Despite falling short in the Candidates Tournament, 2016 turned still out to be a great year for Caruana. He won his first ever U.S. Chess Championships, and returned to Baku to help the United States win its first Olympiad Gold Medal since 1976. The Americans edged out the Ukrainians on tiebreaks, and Caruana won an individual bronze medal for this performance on first board.

    Fabiano Caruana Chess Olympiad
    Fabiano Caruana helped his team win the Gold at the 2016 Chess Olympiad. | Photo © Maria Emelianova/Chess.com

    With his second place finish in the London Chess Classic, Caruana finished third in the 2016 Grand Chess Tour.

    In 2017, Caruana won his first chess.com Speed Chess Championship match against four-time Women's World Champion, Hou Yifan, 19-9.

    The American Grandmaster played for the Montreal Chessbrahs in the inaugural year of the PRO Chess League. Caruana helped the team win the Atlantic Division, but the Chessbrahs were eliminated in the semifinals by the Saint Louis Arch Bishops.

    Caruana nearly ensured qualification to the Candidates Tournament by rating when he beat Vladimir Kramnik in the first round of the 2017 Isle Of Man International.

    Caruana Isle of Man Chess 2017
    Fabiano Caruana defeated Kramnik in the 1st round of the Isle of Man 2017. | Photo © Maria Emelianova/Chess.com

    When Kramnik was later announced as the 2018 Candidates Wild Card, both Fabiano Caruana and Wesley So qualified to the Candidates tournament by rating.

    To finish the year, Caruana won the London Chess Classic after beating Ian Nepomniachtchi in a blitz tiebreak match.

    Caruana London Chess Classic 2017
    Caruana won the 2017 London Chess Classic and finished 5th in the 2017 Grand Chess Tour. | Photo © Maria Emelianova/Chess.com

    Now in his second Candidates Tournament, Caruana made the most of his opportunity in Berlin. After losing a game late to the 2016 World Championship Challenger Sergey Karjakin, Fabiano Caruana beat both Levon Aronian and Alexander Grischuk in the final two rounds to secure his berth into the 2018 World Chess Championship Match against Magnus Carlsen.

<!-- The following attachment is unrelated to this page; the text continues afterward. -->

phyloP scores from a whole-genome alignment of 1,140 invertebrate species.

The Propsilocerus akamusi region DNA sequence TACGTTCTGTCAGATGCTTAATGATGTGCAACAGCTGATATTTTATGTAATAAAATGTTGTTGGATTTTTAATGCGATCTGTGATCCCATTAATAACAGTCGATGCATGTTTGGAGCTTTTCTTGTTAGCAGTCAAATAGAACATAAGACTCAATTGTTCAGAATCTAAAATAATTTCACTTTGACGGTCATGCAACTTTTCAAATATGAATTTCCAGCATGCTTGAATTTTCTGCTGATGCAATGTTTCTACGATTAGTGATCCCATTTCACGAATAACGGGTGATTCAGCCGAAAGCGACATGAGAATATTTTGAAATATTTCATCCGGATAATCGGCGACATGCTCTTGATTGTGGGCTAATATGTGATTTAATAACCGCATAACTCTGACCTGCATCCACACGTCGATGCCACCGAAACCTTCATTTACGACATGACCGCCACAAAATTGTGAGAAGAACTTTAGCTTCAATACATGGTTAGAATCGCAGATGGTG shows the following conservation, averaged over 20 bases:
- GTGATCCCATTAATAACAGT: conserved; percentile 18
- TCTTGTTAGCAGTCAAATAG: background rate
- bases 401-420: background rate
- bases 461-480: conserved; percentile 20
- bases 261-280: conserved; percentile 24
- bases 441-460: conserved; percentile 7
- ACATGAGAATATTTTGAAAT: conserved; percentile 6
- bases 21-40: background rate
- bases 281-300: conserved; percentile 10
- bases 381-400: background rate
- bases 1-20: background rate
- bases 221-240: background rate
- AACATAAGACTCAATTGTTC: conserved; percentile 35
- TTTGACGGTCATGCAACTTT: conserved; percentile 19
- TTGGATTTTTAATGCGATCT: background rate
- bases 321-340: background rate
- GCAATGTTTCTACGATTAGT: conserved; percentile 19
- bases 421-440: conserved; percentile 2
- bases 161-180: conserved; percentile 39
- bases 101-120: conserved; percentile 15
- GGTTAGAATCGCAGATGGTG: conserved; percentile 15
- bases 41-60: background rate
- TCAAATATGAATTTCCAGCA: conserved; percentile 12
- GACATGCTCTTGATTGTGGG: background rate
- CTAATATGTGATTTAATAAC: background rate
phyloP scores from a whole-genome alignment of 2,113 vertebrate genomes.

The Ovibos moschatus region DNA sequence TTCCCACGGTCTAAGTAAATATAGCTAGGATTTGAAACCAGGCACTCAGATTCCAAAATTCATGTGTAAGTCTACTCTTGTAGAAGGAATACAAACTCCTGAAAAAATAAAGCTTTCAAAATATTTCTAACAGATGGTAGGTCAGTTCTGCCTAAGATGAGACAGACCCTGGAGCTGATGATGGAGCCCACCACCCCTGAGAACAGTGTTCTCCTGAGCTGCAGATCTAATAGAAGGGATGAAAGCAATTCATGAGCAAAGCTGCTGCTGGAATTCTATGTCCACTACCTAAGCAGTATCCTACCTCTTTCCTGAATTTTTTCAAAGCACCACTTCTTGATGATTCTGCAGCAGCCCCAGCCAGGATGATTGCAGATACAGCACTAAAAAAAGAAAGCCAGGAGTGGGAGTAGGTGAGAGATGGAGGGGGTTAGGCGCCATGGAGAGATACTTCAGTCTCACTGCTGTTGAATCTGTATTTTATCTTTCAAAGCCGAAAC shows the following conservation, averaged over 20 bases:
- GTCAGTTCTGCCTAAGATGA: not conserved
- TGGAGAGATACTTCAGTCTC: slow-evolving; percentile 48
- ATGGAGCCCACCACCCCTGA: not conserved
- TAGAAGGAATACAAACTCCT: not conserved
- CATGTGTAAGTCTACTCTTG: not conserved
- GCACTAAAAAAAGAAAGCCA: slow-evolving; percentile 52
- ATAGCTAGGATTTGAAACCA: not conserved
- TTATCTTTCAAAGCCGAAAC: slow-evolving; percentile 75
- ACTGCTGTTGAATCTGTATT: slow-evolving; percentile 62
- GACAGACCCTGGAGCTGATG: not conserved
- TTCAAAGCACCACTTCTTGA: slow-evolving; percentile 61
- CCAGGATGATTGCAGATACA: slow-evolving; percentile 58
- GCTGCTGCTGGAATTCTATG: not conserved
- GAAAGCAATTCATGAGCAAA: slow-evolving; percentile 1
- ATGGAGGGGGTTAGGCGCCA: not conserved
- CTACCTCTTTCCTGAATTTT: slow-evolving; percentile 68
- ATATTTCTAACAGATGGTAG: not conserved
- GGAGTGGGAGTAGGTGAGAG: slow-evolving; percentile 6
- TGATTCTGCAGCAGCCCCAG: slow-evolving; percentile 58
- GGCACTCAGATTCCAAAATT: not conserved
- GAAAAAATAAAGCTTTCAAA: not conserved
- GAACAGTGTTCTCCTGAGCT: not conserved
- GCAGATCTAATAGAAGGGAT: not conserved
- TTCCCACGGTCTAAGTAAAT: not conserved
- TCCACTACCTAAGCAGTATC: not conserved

Caruana
    Caruana was very happy after being able to classify to the World Chess Championship 2018 against Magnus Carlsen. | Photo © Maria Emelianova/Chess.com

    Following his Candidates Tournament win, Caruana had an impressive string of results. The American won both the GRENKE Chess Classic and Norway Chess, finishing ahead of Carlsen in both events.

    Caruana - So Norway Chess
    Caruana made an impressive performance in the Norway Chess Tournament, finishing ahead of Carlsen with 5/8 points. Photo © Maria Emelianova/Chess.com

    Caruana placed second in the 2018 US Chess Championships, and tied for first in the Sinquefield Cup (with Carlsen and Aronian). In jointly winning the Sinquefield Cup, Caruana played a tiebreak match with Wesley So for the final spot in the London Chess Classic, which he won, 1.5-0.5.

    Prior to the World Championship Match in London, Caruana would lead the United States to a silver medal in the Olympiad in Batumi, Georgia.

    He also participated in the 2018 Speed Chess Championship but was eliminated in the first round by Levon Aronian.

    After years of hard work to win the Candidates Tournament, Caruana finally got his chance to play Magnus Carlsen in the World Chess Championship.

    Fabiano Caruana World Chess Championship Challenger
    Thanks to winning the Candidates Tournament, Caruana won the right to challenge Magnus Carlsen, the World Chess Champion. | Photo © Maria Emelianova/Chess.com